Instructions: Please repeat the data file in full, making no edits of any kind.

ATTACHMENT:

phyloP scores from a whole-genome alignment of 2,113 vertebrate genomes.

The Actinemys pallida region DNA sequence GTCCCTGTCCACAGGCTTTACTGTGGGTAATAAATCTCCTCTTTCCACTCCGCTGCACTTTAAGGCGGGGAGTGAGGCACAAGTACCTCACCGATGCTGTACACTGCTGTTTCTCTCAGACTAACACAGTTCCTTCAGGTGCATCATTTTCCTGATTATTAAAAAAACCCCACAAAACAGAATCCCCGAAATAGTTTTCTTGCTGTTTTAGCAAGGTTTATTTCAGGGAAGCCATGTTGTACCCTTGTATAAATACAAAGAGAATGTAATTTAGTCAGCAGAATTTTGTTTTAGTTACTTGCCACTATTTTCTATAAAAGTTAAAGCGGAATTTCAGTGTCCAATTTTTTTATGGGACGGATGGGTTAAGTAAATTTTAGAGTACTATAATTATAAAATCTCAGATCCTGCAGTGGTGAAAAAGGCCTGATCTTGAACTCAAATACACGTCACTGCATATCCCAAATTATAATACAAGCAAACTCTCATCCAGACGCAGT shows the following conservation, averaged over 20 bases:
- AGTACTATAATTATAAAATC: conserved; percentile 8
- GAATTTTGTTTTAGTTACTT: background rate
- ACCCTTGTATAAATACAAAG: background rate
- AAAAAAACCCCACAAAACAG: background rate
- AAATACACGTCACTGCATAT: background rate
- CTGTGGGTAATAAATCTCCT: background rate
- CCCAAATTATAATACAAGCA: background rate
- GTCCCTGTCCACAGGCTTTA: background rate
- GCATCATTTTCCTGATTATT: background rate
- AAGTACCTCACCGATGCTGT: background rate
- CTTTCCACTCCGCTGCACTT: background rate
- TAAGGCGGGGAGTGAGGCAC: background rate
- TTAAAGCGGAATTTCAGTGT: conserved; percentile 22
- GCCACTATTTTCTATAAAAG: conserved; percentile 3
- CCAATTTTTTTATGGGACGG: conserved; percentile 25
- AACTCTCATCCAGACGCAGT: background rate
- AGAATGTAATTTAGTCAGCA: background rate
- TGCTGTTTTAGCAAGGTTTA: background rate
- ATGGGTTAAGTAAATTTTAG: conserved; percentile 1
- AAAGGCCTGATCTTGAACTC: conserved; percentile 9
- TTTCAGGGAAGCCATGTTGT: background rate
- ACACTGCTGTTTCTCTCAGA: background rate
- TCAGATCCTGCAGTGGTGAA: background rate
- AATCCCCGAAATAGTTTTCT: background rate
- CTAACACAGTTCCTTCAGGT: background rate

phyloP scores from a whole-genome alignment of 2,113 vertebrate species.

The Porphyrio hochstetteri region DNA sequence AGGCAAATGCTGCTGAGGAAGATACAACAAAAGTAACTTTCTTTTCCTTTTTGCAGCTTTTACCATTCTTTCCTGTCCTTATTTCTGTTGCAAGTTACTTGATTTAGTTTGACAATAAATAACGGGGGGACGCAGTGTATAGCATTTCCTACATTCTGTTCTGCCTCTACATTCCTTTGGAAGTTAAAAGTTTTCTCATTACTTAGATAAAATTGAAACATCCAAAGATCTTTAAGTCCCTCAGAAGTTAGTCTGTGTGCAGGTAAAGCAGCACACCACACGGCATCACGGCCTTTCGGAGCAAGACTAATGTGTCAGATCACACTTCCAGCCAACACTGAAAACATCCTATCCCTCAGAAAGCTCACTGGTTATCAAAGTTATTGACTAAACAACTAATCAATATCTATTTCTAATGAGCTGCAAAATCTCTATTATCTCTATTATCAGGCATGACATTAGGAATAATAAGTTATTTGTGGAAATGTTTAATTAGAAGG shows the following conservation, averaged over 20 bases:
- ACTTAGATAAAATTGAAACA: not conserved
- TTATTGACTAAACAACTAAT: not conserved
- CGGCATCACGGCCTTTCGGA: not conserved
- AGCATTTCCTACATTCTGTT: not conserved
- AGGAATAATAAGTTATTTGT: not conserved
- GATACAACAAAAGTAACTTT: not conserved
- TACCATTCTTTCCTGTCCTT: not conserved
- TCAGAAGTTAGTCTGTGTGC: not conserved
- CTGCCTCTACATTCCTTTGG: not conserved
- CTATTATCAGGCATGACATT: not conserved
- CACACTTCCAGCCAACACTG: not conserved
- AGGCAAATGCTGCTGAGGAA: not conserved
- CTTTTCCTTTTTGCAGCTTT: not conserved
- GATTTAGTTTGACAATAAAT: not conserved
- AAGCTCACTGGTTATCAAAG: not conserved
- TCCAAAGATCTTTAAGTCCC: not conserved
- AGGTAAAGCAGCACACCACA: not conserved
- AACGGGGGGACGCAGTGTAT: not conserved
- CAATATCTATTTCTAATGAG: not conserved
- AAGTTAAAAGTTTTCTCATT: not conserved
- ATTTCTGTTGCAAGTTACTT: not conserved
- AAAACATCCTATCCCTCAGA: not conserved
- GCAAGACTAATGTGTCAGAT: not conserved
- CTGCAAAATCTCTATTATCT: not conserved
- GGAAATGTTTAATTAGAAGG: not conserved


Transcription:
phyloP scores from a whole-genome alignment of 2,113 vertebrate genomes.

The Actinemys pallida region DNA sequence GTCCCTGTCCACAGGCTTTACTGTGGGTAATAAATCTCCTCTTTCCACTCCGCTGCACTTTAAGGCGGGGAGTGAGGCACAAGTACCTCACCGATGCTGTACACTGCTGTTTCTCTCAGACTAACACAGTTCCTTCAGGTGCATCATTTTCCTGATTATTAAAAAAACCCCACAAAACAGAATCCCCGAAATAGTTTTCTTGCTGTTTTAGCAAGGTTTATTTCAGGGAAGCCATGTTGTACCCTTGTATAAATACAAAGAGAATGTAATTTAGTCAGCAGAATTTTGTTTTAGTTACTTGCCACTATTTTCTATAAAAGTTAAAGCGGAATTTCAGTGTCCAATTTTTTTATGGGACGGATGGGTTAAGTAAATTTTAGAGTACTATAATTATAAAATCTCAGATCCTGCAGTGGTGAAAAAGGCCTGATCTTGAACTCAAATACACGTCACTGCATATCCCAAATTATAATACAAGCAAACTCTCATCCAGACGCAGT shows the following conservation, averaged over 20 bases:
- AGTACTATAATTATAAAATC: conserved; percentile 8
- GAATTTTGTTTTAGTTACTT: background rate
- ACCCTTGTATAAATACAAAG: background rate
- AAAAAAACCCCACAAAACAG: background rate
- AAATACACGTCACTGCATAT: background rate
- CTGTGGGTAATAAATCTCCT: background rate
- CCCAAATTATAATACAAGCA: background rate
- GTCCCTGTCCACAGGCTTTA: background rate
- GCATCATTTTCCTGATTATT: background rate
- AAGTACCTCACCGATGCTGT: background rate
- CTTTCCACTCCGCTGCACTT: background rate
- TAAGGCGGGGAGTGAGGCAC: background rate
- TTAAAGCGGAATTTCAGTGT: conserved; percentile 22
- GCCACTATTTTCTATAAAAG: conserved; percentile 3
- CCAATTTTTTTATGGGACGG: conserved; percentile 25
- AACTCTCATCCAGACGCAGT: background rate
- AGAATGTAATTTAGTCAGCA: background rate
- TGCTGTTTTAGCAAGGTTTA: background rate
- ATGGGTTAAGTAAATTTTAG: conserved; percentile 1
- AAAGGCCTGATCTTGAACTC: conserved; percentile 9
- TTTCAGGGAAGCCATGTTGT: background rate
- ACACTGCTGTTTCTCTCAGA: background rate
- TCAGATCCTGCAGTGGTGAA: background rate
- AATCCCCGAAATAGTTTTCT: background rate
- CTAACACAGTTCCTTCAGGT: background rate

phyloP scores from a whole-genome alignment of 2,113 vertebrate species.

The Porphyrio hochstetteri region DNA sequence AGGCAAATGCTGCTGAGGAAGATACAACAAAAGTAACTTTCTTTTCCTTTTTGCAGCTTTTACCATTCTTTCCTGTCCTTATTTCTGTTGCAAGTTACTTGATTTAGTTTGACAATAAATAACGGGGGGACGCAGTGTATAGCATTTCCTACATTCTGTTCTGCCTCTACATTCCTTTGGAAGTTAAAAGTTTTCTCATTACTTAGATAAAATTGAAACATCCAAAGATCTTTAAGTCCCTCAGAAGTTAGTCTGTGTGCAGGTAAAGCAGCACACCACACGGCATCACGGCCTTTCGGAGCAAGACTAATGTGTCAGATCACACTTCCAGCCAACACTGAAAACATCCTATCCCTCAGAAAGCTCACTGGTTATCAAAGTTATTGACTAAACAACTAATCAATATCTATTTCTAATGAGCTGCAAAATCTCTATTATCTCTATTATCAGGCATGACATTAGGAATAATAAGTTATTTGTGGAAATGTTTAATTAGAAGG shows the following conservation, averaged over 20 bases:
- ACTTAGATAAAATTGAAACA: not conserved
- TTATTGACTAAACAACTAAT: not conserved
- CGGCATCACGGCCTTTCGGA: not conserved
- AGCATTTCCTACATTCTGTT: not conserved
- AGGAATAATAAGTTATTTGT: not conserved
- GATACAACAAAAGTAACTTT: not conserved
- TACCATTCTTTCCTGTCCTT: not conserved
- TCAGAAGTTAGTCTGTGTGC: not conserved
- CTGCCTCTACATTCCTTTGG: not conserved
- CTATTATCAGGCATGACATT: not conserved
- CACACTTCCAGCCAACACTG: not conserved
- AGGCAAATGCTGCTGAGGAA: not conserved
- CTTTTCCTTTTTGCAGCTTT: not conserved
- GATTTAGTTTGACAATAAAT: not conserved
- AAGCTCACTGGTTATCAAAG: not conserved
- TCCAAAGATCTTTAAGTCCC: not conserved
- AGGTAAAGCAGCACACCACA: not conserved
- AACGGGGGGACGCAGTGTAT: not conserved
- CAATATCTATTTCTAATGAG: not conserved
- AAGTTAAAAGTTTTCTCATT: not conserved
- ATTTCTGTTGCAAGTTACTT: not conserved
- AAAACATCCTATCCCTCAGA: not conserved
- GCAAGACTAATGTGTCAGAT: not conserved
- CTGCAAAATCTCTATTATCT: not conserved
- GGAAATGTTTAATTAGAAGG: not conserved